Finally! It's about time Apple's security gets some true scrutiny. Of course, this is only the beginning. The first sign of the Apple security apocalypse could probably be considered the fact that, as of May 2007, Apple has released five sets of security patches for Mac OS X -- three with patch counts in the double-digits and a grand total of over 100 security holes patched in 5 months. Sure, it sounds like a good accomplishment, but the problem is the fact that there were that many holes to begin with. How secure does that sound?
The next sign is the one that I'm very glad to see, which I think will bring more doubt Apple's way... Within hours of releasing Safari for Windows, Apple's web browser, the security community came alive with reports of vulnerabilities (1 , 2 , 3 ). And no, these weren't Windows vulnerabilities. Beyond that, don't let the "beta" moniker fool you. Most of these vulnerabilities are true to the existing Safari release on Mac OS X, as well. And we can't forget to mention the claim that, "Apple engineers designed Safari to be secure from day one." Let's ponder that for a second... Some of my favorite quotes include: "These [vulnerabilities] are popping out like hotcakes" and "...which rock did Safari developers hide under for the past 8 years or so?" That latter remark was made about a vulnerability which has been known since 1997, to give you a frame of reference for the quality of the security that was "designed since day one." Luckily, Apple was pretty quick to fix these vulnerabilities -- supposedly fixing in days what usually takes them weeks or months to fix. However, despite their best efforts to plug the leaks, their newly "secured" release came with its own set of holes . When will it stop? Perhaps Apple's engineers should take a course at Microsoft on the Security Development Lifecycle (book ).
Perhaps the highlight of my day is when I listened to Mac Break Weekly episode 45 when Leo Laporte said, "you're now in a Windows environment and all the hackers are looking at you," and, "maybe [the] people [who] have been saying Apple is secure by obscurity might be right." Exactly! This is what I've always said, so it's nice to see someone who is perhaps from the other side acknowledge it -- actually, Leo is pretty good at playing the line. The truth of the matter is that the tools security researchers to find these vulnerabilities are built for Windows, not Mac OS X. So, of course nobody's going to find the vulnerabilities until they cross that road over into the Windows world. This just makes me curious as to whether hackers will shift focus to Mac OS X since the security veil has been lifted. I have to say I think Apple is most likely ripe for the picking. I'm not saying Mac OS X users are wide-open, I'm just saying they have a false sense of security and it's about time that's come to light. What was really funny about the MBW episode was that just about everyone shut up when Leo started talking. I couldn't help but smile at that.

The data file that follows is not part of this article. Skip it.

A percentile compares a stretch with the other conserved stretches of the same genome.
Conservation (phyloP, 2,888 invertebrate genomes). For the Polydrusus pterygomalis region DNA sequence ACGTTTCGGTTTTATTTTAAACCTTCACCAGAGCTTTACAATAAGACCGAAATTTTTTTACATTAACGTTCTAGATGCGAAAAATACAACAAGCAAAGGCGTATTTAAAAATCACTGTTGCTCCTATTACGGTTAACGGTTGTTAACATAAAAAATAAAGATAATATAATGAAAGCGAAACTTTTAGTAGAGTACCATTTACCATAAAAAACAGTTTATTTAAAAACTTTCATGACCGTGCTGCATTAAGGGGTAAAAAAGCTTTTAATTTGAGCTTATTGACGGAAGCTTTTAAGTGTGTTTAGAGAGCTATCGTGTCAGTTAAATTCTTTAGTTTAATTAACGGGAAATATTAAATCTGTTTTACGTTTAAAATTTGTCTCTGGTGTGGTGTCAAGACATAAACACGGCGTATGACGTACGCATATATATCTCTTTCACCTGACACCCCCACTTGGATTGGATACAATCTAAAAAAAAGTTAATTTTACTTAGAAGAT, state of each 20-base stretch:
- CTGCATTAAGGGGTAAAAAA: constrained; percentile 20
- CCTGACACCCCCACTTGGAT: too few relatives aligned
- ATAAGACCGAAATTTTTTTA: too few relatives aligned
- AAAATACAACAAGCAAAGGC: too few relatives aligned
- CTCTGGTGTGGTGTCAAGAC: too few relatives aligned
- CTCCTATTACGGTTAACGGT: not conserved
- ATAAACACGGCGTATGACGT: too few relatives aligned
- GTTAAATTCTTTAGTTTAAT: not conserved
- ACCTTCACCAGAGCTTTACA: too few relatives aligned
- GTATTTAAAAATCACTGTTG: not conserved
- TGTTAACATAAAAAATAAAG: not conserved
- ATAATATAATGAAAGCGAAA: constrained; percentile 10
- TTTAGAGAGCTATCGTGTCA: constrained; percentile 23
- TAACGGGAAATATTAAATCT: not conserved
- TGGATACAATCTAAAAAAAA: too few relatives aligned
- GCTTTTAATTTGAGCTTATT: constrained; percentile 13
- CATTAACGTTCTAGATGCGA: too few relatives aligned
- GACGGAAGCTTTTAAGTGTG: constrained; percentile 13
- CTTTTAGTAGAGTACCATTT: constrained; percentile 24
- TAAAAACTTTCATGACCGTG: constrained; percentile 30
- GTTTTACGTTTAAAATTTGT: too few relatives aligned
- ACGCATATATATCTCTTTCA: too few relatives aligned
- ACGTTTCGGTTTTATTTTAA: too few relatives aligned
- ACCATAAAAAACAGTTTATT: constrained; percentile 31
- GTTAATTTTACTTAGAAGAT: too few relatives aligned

The only thing left to mention is that this is more fuel for Dino Dai Zovi's fire : "I have found...security to be much better overall in Vista than Mac OS X 10.4." He's not the only one, tho. It looks like David Maynor is saying the same thing : "Windows Vista is more secure than Mac OS X 10.4.8." Perhaps the best part is the follow-on sentence, "Anybody that tells you anything different should immediately be treated with the same disdain as finding a parking ticket on your car." To put it another way, he later states, "[Mac OS X] is definitely NOT as fundamentally secure as Vista." David also mentioned another quote, but I'm not sure if it's his or someone else's...
Nowadays, security guys break the Mac every single day. Every single day, they come out with a total exploit, your machine can be taken over totally. I dare anybody to do that once a month on the Windows machine.
With all that said, I do have to say that I'm not cheering on flailing security. I merely think Mac OS X users need to be aware of the fact that they aren't as secure as they think they are. Yes, Mac OS X users are less likely to get viruses and what not, but that's merely because of the fact that there are more Windows users, so Windows is more "profitable" to attack. Hell, I'd even say the same about Linux. I'm not saying that Linux is insecure, but it's not getting the same attention Windows gets, so I just don't think it's easy to compare each system's security. Too many people make blanket statements they can't justify.